The ¯\_(ツ)_/¯ solution for players forgetting them is… to do nothing: Users can normally play around with the controls without serious consequences (unless Permadeath is present) and hopefully bring back those memories. However complex button combinations may not be fully remembered, and it´s not uncommon the game will require you to use them at a point
Existing solutions: Some games include a help screen with the control layout, often in the Options menu. It is actually a great solution, just ensure your game has it
Other games have tutorial levels separated from the campaign. Stigmatized by many designers for breaking the learn as you play mantra, they´re actually a great help for returning players. Worth being considered as well
Best solution?: Coming back to the control layout screen, most users may not be aware of that screen. If the game is able to detect if the user hasn’t played for more than X days, consider adding a pop-up message to inform the player about that screen, and add a direct link to it
Detecting when players have been away is common on mobile devices. Why not on PC/Consoles?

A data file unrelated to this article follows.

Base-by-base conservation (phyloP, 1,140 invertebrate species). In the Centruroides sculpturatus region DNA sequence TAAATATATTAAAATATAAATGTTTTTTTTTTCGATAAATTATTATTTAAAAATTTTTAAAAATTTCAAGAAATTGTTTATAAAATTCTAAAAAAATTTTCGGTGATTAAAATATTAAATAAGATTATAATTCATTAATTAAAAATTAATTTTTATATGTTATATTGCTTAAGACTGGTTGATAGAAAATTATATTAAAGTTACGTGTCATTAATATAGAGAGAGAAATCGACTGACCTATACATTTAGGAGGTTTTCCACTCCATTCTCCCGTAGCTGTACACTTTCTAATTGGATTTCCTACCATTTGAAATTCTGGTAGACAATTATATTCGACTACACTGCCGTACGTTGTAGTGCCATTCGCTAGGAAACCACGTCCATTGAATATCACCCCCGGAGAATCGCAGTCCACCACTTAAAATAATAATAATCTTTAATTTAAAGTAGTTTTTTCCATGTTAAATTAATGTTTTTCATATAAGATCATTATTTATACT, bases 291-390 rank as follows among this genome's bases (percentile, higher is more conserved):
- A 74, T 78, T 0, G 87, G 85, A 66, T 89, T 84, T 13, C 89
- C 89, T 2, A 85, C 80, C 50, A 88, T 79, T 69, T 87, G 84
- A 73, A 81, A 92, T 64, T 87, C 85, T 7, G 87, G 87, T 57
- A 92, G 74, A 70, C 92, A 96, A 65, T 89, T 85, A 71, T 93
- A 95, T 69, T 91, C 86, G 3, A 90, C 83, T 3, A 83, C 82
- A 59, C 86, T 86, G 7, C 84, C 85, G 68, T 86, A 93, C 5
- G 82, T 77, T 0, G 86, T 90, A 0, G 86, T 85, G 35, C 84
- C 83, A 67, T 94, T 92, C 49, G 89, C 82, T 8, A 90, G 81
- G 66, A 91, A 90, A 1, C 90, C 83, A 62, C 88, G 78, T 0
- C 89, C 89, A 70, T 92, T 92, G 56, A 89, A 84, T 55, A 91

Which are the game mechanics, and how do they function?
When I returned to Plants vs Zombies 2 I found myself into a world with some flashy ground tiles I couldn’t remember the use of. I believe Crazy Dave briefed me about them at some point, but that info was lost, and unfortunately the Almanac (internal zombie wiki) only had info about my plants and the zombies but no other elements. In short, no idea what to do with them
Power tiles they are, I found when writing this article
Existing solutions: Some games are comprehensive enough to include all game and level-specific systems in their in-game manuals. If your game is rich in mechanics you should really consider to add one of those
Best solution?: Any level with unique systems could have their own customized help screen as available as possible (even via direct links from the pause menu). Try to avoid a generic help menu with the most important options, and go deep into the specifics of each level
Which are the enemies’ characteristics?